LeAnn’s Breakout Hit Appeals To Classic Era
At the tender age of 13 years old, LeAnn Rimes found herself an overnight sensation when her debut single, “Blue,” took country radio by storm. It may have been the 1990s, but for the few minutes the song played, listeners felt like they were tuning in to a country radio station of the classic era.
There’s a reason why “Blue” has such a traditional, old-school country sound, despite reaching peak popularity in the 1990s. Quite simply, it’s because it is a traditional, old-school country song.
In fact, the tune has been around even longer than Rimes has been alive.
The Little-Known Long History Behind “Blue”
“Blue” was written in 15 minutes by the iconic singer, songwriter, and radio host Bill Mack, who was also the first to record it. His recording was released in 1958.
The song received favorable reviews, with Billboard describing it as “A slow-tempo, relaxed item, with Mack’s vocal backed by instrumentation featuring a honky tonk type piano. A flavorsome side.”
Despite its decent regional success, the song never took off on a national scale. But as Mack shared in a 2011 interview with Wayback Machine, a DJ named Snuff Garrett felt the song was a “surefire hit for the future,” which motivated Mack to find the perfect voice to fit it.
Finding The Voice To Fit
In 1962, Mack hired a local female singer to record a new demo of “Blue” and waited for the ideal voice to come along. The song was recorded multiple times before it finally fell into Rimes’ lap.
While the version of “Blue” that we all know and love today was recorded by Rimes when she was 13, that wasn’t the first time she sang it. In fact, she first recorded “Blue” two years prior at the age of 11, and included that recording on her 1994 independent album.
When Rimes recorded the song again for her debut 1996 album, it was actually meant to be the B-side to her first single.
But many radio DJs were more interested in it than the A-side, so it was made her first single instead. The song was a crossover success, and led to Mack winning the 1996 Grammy Award for Best Country Song.
It may have happened nearly four decades after he first released “Blue,” but Mack had finally found the perfect voice to make it a hit.
The Tale You Thought You Knew…
Interesting story, isn’t it?
But there’s still one more thing about “Blue” that is perhaps the most talked-about part of its history. It’s a random trivia fact you’ve likely told your friends and family members many times before. And it’s also entirely false.
You see, when people heard the song’s old-school style and Rimes’ well-suited voice, they were instantly reminded of an artist with a similar sound…Patsy Cline.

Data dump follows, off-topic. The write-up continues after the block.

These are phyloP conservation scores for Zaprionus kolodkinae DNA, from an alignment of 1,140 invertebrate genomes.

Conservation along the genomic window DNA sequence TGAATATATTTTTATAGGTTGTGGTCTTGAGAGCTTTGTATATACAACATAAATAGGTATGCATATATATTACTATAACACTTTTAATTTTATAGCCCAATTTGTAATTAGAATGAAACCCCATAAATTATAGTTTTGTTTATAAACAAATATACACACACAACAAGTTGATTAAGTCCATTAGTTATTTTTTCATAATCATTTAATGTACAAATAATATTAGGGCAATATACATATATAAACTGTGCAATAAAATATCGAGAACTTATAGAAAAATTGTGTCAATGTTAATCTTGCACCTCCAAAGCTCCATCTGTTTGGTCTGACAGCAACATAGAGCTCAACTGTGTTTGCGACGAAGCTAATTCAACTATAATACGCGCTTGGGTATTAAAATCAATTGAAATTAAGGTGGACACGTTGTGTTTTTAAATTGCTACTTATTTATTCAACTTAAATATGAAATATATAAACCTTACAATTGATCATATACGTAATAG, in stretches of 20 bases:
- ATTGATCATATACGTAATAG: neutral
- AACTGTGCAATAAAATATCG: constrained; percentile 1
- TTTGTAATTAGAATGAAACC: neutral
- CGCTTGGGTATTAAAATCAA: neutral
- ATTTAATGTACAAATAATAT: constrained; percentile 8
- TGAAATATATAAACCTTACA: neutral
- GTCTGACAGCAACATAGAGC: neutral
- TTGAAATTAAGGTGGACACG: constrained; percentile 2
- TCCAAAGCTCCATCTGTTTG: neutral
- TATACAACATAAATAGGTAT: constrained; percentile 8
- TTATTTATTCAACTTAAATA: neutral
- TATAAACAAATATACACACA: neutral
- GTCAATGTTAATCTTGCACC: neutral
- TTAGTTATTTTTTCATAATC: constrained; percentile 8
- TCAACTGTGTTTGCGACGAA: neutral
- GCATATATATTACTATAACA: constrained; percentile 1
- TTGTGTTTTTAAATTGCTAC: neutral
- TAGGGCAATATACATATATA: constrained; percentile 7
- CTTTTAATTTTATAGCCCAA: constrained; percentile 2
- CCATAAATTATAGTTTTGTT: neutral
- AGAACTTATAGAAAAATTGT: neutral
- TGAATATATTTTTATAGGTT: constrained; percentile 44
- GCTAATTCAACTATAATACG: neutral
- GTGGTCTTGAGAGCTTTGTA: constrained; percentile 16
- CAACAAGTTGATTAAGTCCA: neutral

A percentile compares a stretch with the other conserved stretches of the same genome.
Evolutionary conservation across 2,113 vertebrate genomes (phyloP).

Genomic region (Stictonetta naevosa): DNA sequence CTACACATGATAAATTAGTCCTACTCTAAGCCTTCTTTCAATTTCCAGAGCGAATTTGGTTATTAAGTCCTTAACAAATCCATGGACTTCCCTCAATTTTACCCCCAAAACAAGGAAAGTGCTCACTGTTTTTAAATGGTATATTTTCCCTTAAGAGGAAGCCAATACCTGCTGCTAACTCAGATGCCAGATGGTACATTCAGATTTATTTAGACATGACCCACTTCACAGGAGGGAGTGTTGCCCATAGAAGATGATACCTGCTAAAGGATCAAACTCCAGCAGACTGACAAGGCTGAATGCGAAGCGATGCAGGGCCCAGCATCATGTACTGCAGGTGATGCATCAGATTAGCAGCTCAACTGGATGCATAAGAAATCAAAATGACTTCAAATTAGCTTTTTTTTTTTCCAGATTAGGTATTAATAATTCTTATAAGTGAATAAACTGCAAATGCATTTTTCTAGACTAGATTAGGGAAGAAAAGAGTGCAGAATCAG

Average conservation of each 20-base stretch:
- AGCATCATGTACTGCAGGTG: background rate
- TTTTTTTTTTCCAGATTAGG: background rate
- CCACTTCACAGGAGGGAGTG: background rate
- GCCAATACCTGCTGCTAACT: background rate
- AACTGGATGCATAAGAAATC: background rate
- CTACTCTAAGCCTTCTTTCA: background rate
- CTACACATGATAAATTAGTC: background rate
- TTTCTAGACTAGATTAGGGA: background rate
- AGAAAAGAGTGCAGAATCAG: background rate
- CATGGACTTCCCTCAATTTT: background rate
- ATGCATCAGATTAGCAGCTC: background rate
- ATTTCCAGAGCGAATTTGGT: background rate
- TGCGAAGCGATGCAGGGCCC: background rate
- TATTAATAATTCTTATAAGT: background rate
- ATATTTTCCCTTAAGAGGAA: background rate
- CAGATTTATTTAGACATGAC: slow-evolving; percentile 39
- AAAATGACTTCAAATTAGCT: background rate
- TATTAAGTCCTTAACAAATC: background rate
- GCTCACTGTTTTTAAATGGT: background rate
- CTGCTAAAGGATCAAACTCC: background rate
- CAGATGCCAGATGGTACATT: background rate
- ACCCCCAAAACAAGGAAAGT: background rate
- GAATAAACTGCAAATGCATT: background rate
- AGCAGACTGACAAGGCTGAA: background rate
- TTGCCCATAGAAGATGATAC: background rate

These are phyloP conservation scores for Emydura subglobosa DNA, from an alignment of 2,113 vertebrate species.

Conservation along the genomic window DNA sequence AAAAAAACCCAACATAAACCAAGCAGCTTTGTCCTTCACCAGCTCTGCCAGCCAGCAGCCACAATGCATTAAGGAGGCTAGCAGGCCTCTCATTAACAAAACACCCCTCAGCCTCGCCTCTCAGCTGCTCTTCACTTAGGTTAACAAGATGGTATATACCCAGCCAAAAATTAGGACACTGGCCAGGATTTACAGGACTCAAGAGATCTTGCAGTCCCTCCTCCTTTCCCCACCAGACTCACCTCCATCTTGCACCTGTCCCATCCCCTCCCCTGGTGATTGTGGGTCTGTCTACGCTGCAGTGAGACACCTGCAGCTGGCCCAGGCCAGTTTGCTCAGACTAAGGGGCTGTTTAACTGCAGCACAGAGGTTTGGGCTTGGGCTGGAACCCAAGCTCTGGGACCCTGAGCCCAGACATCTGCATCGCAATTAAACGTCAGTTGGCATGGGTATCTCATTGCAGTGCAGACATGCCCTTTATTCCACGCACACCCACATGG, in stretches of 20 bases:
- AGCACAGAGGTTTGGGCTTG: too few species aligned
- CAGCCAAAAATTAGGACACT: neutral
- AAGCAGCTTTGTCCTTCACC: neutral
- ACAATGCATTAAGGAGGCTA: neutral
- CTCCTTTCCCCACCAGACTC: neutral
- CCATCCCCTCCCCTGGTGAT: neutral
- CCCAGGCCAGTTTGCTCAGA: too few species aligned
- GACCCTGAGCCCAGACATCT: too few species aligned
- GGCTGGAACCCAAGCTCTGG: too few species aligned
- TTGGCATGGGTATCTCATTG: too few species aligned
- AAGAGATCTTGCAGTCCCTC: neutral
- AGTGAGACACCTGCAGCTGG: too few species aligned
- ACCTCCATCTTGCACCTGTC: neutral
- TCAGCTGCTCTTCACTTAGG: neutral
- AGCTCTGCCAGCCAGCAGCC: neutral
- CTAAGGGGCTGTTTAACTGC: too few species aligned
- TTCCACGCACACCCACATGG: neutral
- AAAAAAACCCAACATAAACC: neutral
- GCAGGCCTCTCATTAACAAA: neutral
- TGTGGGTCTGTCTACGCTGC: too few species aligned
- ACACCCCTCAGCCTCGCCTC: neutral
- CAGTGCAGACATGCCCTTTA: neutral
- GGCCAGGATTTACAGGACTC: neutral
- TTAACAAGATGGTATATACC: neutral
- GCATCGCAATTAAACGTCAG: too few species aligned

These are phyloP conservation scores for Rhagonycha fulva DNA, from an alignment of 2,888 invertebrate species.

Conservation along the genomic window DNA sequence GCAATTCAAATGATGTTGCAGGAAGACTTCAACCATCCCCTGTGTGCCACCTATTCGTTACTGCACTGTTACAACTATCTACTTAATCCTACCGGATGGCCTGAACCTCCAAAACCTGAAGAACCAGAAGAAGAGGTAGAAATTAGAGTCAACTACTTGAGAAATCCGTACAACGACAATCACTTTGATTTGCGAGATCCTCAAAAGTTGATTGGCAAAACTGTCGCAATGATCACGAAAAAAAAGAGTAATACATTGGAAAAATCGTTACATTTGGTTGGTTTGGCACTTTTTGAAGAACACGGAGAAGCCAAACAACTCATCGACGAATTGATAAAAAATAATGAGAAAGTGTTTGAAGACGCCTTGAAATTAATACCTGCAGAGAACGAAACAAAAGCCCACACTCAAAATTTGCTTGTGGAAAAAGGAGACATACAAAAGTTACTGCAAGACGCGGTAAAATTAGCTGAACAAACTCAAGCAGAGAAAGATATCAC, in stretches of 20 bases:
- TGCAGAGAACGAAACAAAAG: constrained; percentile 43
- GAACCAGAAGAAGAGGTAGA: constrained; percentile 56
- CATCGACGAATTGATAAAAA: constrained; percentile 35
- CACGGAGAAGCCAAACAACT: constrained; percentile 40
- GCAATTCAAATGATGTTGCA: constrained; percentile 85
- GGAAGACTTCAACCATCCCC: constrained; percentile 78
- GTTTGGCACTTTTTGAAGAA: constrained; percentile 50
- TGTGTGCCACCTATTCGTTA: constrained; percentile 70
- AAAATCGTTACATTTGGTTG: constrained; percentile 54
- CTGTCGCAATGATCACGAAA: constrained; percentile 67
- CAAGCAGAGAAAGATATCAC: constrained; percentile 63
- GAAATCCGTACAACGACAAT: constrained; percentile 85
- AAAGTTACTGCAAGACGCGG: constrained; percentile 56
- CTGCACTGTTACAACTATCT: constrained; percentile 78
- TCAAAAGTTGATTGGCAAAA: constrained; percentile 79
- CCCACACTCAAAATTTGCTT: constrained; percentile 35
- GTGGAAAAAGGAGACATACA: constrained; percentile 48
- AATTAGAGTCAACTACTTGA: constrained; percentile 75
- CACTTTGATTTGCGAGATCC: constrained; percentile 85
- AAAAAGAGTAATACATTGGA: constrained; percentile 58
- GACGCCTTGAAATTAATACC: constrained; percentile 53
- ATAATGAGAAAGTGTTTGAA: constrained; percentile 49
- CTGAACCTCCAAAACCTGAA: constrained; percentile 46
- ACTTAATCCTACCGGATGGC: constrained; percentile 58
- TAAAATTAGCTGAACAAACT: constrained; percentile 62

There’s no denying that “Blue” sounds exactly like something Cline would have recorded during her heyday. Because of this, country fans far and wide have told the story of how Mack wrote the song with Cline in mind, but she never recorded it.
However, this tale is more fiction than fact. While it is true that the track was pitched to Cline via her husband Charlie Dick in 1962, Mack has continuously denied that he wrote it specifically for her.
In a 1997 interview with The Fort Worth Telegram, Mack denied the often-told story. “I didn’t write it for Patsy. I never wrote one for anybody,” he said.
He once again made an effort to dismiss the tale in his autobiography Bill Mack’s Memories from the Trenches of Broadcasting. In it, he maintained that he never had Cline in mind while writing the song.
Why Do People Still Believe This?
Despite Mack’s many public denials, the story of how Rimes’ hit song “Blue” was once intended for Cline is still widely believed today.
The belief is surely heightened by the fact that Rimes has frequently expressed her admiration for Cline and her music.
During the American Country Awards in 2013, Rimes fought back tears as she performed a breathtaking medley of some of Cline’s greatest songs. When you listen to her voice glide through hits such as “Crazy” and “Sweet Dreams” in the video below, it’s easy to understand why you and many other country fans may have believed that “Blue” was meant for Cline before it was ever in Rimes’ hands.
Even though that long-told tale couldn’t be further from reality, there is one thing about “Blue” that will always ring true. It’s a classic, and forever will be.